This style of XP is most suited for games like Warhammer Fantasy Roleplay or Part-Time Gods - ones in which a disparity between XP levels can cause significant problems. However, even in these systems, problems do occur - and often.

The major pros of this system are that it allows the GM to control the flow of XP and plan accordingly. If he is building an adventure for the 3rd session, and he gives 100xp per session, then he knows that every player will be on 300xp. If a player joins the game during session 12, he can give that player 1200xp straight away without fear of unbalance.

The major cons, however, are that the players feel less free, and their actions seem somewhat meaningless. A player can get the same reward for doing nothing all session - playing with their phone - as they can for organising a great intrigue, or killing a major enemy. This can leave a player despondent and unwilling to go the extra mile.

Democratic XP

Democratic XP is that in which the players vote for their favourite player (or top three players) from each session - the votes are tallied, and XP is handed out in larger amounts to those voted more highly, and a flat rate is given to those not among the top three.

This style of XP is most suited to cinematic games like Vampire or Buffy - ones in which the players are encouraged to perform stunts and clearly spotlight moments.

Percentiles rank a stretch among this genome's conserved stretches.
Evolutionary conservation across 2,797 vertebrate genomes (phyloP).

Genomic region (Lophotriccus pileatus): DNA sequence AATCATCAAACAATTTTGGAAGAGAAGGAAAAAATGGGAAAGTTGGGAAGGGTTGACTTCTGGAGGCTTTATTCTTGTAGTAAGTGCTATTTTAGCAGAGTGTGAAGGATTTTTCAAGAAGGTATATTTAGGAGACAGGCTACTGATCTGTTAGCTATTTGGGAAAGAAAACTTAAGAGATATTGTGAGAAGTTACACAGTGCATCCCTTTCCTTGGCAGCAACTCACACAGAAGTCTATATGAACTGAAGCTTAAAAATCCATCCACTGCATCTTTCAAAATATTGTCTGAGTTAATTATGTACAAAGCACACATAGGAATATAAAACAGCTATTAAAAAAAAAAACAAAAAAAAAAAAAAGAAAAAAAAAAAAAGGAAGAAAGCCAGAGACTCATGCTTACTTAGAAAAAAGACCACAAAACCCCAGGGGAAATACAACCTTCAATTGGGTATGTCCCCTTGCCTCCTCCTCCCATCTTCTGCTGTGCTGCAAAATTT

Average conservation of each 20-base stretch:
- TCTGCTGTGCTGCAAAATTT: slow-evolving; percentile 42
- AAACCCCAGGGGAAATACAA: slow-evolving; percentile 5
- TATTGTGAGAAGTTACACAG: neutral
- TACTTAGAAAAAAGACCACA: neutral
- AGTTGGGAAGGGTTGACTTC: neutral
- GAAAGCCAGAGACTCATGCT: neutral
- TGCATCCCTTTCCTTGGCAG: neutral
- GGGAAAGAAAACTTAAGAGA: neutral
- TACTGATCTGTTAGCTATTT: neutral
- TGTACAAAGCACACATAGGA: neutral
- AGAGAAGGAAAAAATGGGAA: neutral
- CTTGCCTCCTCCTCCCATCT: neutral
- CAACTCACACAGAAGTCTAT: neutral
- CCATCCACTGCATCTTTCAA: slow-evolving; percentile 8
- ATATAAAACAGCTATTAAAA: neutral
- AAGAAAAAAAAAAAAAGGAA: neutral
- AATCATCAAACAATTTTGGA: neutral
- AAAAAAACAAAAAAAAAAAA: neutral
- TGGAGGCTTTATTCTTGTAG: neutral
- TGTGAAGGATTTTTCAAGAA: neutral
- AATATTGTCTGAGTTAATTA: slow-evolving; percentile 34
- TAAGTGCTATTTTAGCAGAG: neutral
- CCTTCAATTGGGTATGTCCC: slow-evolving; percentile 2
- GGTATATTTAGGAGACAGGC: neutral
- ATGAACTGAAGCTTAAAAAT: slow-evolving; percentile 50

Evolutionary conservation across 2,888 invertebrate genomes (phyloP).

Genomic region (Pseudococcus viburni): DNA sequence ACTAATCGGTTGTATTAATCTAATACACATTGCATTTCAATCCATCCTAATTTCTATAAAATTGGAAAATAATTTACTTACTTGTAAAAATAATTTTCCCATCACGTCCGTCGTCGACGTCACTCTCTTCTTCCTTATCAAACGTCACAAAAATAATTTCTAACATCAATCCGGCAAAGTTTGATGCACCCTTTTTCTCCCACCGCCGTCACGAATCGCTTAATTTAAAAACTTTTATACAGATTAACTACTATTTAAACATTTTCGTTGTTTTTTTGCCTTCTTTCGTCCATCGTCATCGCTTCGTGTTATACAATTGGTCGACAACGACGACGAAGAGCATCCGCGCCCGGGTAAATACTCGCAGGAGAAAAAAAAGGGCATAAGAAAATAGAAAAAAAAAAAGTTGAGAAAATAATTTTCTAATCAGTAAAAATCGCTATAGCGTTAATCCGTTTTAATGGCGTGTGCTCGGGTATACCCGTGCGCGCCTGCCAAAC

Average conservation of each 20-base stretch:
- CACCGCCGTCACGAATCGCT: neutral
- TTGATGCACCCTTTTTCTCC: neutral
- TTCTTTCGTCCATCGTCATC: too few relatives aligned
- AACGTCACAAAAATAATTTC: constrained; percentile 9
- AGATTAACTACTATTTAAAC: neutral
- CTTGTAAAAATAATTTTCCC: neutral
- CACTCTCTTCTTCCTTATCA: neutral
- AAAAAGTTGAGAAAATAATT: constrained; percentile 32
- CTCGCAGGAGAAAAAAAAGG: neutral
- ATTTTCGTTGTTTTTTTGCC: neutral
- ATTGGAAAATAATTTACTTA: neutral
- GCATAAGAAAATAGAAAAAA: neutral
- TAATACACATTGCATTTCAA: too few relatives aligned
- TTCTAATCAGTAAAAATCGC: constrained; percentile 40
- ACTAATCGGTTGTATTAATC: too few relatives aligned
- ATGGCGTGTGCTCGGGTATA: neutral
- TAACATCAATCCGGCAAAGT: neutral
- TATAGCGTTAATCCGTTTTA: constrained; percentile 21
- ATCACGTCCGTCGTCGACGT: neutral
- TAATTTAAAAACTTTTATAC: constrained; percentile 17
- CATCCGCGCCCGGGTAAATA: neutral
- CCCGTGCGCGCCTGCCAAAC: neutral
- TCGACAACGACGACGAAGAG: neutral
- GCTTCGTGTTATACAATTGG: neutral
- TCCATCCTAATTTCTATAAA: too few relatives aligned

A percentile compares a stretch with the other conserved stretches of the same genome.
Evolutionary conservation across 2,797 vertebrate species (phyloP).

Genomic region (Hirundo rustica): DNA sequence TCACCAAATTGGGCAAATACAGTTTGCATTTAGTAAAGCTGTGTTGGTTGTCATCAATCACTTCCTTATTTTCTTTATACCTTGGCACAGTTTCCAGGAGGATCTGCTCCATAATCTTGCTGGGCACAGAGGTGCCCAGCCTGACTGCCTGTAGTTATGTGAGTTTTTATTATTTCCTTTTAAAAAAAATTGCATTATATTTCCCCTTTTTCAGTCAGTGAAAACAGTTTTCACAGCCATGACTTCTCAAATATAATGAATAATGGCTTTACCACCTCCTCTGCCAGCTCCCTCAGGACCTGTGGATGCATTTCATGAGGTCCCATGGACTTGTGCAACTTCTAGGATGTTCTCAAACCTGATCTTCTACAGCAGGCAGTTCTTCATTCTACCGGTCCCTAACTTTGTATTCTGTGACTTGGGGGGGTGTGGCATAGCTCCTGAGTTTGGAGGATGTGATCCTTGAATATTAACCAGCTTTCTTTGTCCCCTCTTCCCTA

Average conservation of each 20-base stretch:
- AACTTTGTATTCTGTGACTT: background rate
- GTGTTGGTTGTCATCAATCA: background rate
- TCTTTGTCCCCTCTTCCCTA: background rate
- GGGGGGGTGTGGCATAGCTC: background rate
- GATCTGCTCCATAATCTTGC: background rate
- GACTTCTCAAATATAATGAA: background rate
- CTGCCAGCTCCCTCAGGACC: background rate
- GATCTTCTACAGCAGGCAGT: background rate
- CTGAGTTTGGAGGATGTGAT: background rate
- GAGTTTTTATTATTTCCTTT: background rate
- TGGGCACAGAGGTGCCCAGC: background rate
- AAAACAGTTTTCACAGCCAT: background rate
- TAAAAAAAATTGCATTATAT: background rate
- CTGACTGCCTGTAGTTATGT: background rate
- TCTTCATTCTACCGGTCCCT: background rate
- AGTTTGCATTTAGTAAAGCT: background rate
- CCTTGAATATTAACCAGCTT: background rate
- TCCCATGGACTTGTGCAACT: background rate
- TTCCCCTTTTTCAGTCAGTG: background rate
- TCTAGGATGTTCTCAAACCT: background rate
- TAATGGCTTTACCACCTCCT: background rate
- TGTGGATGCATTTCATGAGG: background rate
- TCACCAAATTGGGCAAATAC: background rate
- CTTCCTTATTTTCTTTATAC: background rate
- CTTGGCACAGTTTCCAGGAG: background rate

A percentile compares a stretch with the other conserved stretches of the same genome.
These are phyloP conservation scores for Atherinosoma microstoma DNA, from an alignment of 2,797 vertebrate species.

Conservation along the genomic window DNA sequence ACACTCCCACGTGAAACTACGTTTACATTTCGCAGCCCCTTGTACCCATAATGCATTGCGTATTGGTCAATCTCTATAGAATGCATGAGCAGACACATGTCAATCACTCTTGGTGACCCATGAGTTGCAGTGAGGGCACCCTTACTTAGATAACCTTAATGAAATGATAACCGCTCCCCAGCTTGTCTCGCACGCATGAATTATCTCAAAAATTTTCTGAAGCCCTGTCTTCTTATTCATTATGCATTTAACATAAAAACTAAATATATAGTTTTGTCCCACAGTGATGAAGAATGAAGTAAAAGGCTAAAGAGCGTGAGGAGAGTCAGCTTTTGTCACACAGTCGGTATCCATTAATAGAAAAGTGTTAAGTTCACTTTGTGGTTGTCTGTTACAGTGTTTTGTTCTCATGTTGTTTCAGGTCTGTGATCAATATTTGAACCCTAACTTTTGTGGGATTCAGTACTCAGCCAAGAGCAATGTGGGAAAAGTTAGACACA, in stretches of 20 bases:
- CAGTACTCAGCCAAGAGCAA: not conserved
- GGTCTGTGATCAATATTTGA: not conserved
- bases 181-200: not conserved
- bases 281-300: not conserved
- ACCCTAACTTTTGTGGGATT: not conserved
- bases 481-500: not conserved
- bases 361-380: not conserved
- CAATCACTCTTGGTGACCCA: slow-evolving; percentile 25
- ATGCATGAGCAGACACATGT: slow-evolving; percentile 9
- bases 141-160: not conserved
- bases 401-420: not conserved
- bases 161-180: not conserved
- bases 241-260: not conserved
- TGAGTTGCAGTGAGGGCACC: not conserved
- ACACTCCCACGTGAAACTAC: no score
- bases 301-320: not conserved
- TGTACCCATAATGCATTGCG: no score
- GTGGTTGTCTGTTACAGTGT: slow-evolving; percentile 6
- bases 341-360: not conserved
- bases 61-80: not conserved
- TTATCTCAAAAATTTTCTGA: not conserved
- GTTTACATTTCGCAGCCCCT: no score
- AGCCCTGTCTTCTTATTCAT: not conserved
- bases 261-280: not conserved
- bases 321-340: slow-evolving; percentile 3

The major pros of this system are that it allows the GM to wash his hands of responsibility. The players determine the winners, and are rewarded for their good actions. It also allows friendly competition to emerge, with players vying for the position of 1st place.

The major cons, however, are that if some players get voted higher than others, there can become a situation of jealousy and "popularity contests". Some players can feel left out if they continuously do not score on the leader board, and tensions and hurt feels can arise. Furthermore, this system requires all players to be invested enough to vote between sessions - and some players, for what ever reason, are always absolutely vehemently against "extra-curricular" RPG activities.

Extra-Curricular XP

Extra-Curricular XP is that in which the players are given tasks outside of the game that they can choose to do for XP. These tasks are rarely exclusive of another XP system, but the method is useful enough to warrant mention.